LES aims to sign solar, wind energy project deals by December

Source:  By ALGIS J. LAUKAIITS / Lincoln Journal Star • Posted: Monday, October 20, 2014

Slightly more than 400 residential and business customers have signed up for Lincoln Electric System’s SunShares program.

The Lincoln Electric System plans to have two renewable energy projects — a community solar energy project and a wind farm — wrapped up just before Christmas.

LES management is reviewing proposals submitted by developers and would like to have contracts signed for both projects by mid-December, Jason Fortik, vice president of power supply, told the LES administrative board Friday.

On Aug. 2, the utility launched a voluntary sign-up program called SunShares to garner support for a community solar energy farm, possibly up to 10 megawatts.

Residential customers were asked to pay an extra $3 a month or more through their electric bills.

As of Thursday, 1,049 customers signed up, raising $5,470, Fortik said.

LES management, with input from a board committee, will factor in customer support for the solar energy project to determine its size. A decision is expected by the end of the month, and LES plans to announce the developer on Dec. 19.

The utility is also reviewing 105 projects submitted by 15 developers for a wind farm that could be built in Nebraska or out of state. Fortik said LES did not specify a size for the wind farm but would prefer to have one in the range of 10 to 100 megawatts.

On Friday, the LES board authorized management to negotiate a contract with a developer once one is chosen. Fortik said the utility hopes to have a short list of developers soon, select a finalist by Nov. 14 and execute a contract by Dec. 19.

During a public comment period, Ken Winston with the Nebraska Sierra Club encouraged the board to pick a wind farm project in Nebraska.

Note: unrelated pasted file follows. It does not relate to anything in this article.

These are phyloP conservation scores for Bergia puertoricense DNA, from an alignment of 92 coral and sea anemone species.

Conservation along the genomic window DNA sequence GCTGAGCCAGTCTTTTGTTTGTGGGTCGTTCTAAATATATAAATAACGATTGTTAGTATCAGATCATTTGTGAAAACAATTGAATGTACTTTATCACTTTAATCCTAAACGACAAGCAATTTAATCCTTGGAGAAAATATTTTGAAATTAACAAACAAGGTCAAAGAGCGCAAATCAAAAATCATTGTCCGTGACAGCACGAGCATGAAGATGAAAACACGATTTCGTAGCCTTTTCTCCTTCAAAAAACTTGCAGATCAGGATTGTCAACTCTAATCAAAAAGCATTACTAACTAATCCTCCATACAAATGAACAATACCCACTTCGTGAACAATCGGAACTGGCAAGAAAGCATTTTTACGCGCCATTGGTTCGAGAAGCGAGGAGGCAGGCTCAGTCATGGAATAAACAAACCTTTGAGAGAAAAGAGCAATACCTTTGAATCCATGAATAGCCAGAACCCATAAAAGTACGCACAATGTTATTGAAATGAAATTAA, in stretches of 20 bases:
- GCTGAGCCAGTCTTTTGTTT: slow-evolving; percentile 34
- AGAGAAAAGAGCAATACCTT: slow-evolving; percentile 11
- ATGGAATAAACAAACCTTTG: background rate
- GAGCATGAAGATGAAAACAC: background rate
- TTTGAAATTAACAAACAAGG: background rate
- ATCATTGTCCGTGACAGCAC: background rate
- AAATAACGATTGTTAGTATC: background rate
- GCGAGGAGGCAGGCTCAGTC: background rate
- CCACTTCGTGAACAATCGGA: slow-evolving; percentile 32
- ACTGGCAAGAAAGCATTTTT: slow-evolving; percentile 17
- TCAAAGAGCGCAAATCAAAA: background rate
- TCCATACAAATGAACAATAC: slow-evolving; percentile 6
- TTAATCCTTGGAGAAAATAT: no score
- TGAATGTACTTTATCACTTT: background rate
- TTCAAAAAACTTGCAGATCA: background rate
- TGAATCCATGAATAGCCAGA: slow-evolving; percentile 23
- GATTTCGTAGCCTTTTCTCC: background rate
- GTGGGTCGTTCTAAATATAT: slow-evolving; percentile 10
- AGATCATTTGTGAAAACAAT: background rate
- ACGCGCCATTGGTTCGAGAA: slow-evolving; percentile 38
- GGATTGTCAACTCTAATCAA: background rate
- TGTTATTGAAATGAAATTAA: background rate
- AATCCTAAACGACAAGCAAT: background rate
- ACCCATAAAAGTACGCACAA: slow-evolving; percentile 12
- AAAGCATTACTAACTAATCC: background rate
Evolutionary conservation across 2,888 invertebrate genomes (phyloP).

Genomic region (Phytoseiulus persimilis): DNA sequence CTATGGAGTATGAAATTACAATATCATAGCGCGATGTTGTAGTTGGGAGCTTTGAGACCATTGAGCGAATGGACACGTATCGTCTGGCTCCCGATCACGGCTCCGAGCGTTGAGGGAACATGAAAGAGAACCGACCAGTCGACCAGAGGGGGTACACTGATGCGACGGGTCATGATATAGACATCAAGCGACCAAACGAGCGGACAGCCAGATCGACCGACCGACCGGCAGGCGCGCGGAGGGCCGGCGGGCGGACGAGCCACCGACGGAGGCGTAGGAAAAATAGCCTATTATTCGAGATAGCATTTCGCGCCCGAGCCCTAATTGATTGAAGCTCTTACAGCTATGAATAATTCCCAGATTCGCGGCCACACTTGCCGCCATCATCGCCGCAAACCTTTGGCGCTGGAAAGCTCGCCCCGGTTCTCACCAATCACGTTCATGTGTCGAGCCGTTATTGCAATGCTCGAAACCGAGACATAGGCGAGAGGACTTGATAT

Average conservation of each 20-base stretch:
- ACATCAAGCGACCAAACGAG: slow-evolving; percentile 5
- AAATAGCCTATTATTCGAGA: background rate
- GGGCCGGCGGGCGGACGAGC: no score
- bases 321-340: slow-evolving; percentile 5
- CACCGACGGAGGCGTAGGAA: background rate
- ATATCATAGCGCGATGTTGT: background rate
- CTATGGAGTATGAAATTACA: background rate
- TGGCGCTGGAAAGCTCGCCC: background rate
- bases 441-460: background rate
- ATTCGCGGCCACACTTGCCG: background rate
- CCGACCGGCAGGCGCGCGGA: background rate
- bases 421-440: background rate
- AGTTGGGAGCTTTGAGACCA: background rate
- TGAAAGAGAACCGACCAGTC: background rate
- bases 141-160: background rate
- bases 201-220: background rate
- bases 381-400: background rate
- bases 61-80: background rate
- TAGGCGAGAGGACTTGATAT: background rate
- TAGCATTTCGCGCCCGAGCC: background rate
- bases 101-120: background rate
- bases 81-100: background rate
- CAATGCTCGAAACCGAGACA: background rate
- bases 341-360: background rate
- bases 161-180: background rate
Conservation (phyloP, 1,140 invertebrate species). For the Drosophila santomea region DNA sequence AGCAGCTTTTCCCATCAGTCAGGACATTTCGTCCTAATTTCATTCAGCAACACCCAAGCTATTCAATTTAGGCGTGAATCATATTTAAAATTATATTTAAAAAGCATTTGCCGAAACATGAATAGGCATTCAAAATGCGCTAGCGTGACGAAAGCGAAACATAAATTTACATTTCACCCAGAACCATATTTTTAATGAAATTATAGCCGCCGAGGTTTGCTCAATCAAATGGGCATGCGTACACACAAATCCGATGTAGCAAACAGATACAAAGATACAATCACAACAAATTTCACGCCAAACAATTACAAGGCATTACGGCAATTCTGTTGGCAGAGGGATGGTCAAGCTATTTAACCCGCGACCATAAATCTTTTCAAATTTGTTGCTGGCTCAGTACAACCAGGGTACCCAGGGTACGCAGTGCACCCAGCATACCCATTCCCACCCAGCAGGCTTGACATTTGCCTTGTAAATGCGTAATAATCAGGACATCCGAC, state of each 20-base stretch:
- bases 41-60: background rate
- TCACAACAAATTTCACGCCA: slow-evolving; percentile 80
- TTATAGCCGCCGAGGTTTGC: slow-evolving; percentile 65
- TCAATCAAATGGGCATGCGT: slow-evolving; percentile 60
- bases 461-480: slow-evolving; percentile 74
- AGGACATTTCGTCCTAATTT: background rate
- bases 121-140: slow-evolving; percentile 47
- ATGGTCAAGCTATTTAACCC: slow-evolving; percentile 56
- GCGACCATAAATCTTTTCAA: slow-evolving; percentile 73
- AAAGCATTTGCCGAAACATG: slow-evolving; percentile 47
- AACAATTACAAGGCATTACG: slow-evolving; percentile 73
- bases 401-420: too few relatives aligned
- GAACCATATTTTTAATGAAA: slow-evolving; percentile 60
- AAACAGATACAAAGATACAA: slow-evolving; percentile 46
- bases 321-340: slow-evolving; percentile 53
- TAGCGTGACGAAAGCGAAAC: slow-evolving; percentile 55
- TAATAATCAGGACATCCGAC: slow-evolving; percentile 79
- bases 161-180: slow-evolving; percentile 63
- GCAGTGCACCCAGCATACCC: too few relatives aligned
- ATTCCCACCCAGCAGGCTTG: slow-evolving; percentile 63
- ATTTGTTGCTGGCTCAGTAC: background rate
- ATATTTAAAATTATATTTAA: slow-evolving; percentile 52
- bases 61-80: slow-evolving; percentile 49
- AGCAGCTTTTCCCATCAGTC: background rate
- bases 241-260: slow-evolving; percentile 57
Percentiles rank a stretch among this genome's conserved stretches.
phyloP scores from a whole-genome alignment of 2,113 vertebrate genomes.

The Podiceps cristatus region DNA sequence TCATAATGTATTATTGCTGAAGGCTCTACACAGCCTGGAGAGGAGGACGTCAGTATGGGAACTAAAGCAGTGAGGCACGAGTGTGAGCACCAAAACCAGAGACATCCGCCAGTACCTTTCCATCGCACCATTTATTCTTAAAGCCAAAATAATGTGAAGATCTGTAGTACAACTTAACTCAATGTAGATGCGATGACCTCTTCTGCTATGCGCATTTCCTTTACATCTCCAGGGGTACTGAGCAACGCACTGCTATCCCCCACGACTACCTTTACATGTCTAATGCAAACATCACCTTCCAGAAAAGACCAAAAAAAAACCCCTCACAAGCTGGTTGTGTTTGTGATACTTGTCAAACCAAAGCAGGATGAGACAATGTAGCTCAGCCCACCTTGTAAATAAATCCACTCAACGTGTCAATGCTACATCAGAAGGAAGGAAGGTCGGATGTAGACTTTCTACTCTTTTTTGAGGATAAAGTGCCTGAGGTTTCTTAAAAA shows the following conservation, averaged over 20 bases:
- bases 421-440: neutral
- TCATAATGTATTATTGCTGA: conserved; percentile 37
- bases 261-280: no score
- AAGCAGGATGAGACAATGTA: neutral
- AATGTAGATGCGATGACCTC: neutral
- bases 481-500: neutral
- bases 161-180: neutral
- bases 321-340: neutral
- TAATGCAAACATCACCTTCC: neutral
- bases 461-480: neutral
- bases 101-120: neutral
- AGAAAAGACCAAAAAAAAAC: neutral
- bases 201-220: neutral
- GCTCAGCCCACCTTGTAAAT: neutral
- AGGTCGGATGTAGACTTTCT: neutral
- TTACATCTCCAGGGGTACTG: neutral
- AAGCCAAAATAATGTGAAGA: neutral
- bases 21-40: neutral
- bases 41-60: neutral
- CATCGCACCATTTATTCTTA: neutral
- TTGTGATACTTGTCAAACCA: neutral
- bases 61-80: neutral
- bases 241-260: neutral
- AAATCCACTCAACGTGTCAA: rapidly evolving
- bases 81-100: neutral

“The bottom line is we would like to see a decision that does not have a negative connotation to this body,” he told the board.

State Sen. Heath Mello of Omaha and other state lawmakers criticized LES last year for agreeing to buy power from the Arbuckle Wind Farm being developed by EDP Renewables in south-central Oklahoma.

LES said it signed the contract with EDP because it wanted the best deal for its customers. The utility estimates that buying 100 megawatts of power from Arbuckle will save ratepayers $160 million over 20 years.

Board member W. Don Nelson said wind energy legislation passed by the Nebraska Legislature in recent years is forcing him to vote for the most cost-effective proposals and in the best interest of the ratepayers.

He said the Legislature hasn’t defined what a “local” project means.

“A project in Nebraska with a developer from Spain and financing from China is not a local project,” Nelson said.

Nevertheless, Winston said, many state senators want wind energy investments to stay in Nebraska. He said there could be a “political firestorm” if LES invests in an out-of-state wind project.

In other action, the LES Board approved a $345.8 million budget for 2015 and forwarded it to the Lincoln City Council for a public hearing on Nov. 13 and final vote on Nov. 17.

For the first time since 2009, there is no rate increase with the new budget, according to Chief Financial Officer Laura Kapustka.

The $345.8 million budget represents a 7.4 percent increase over the current budget of $321.9 million. It budget includes $275.2 million for operations and $70.6 million for capital improvement projects.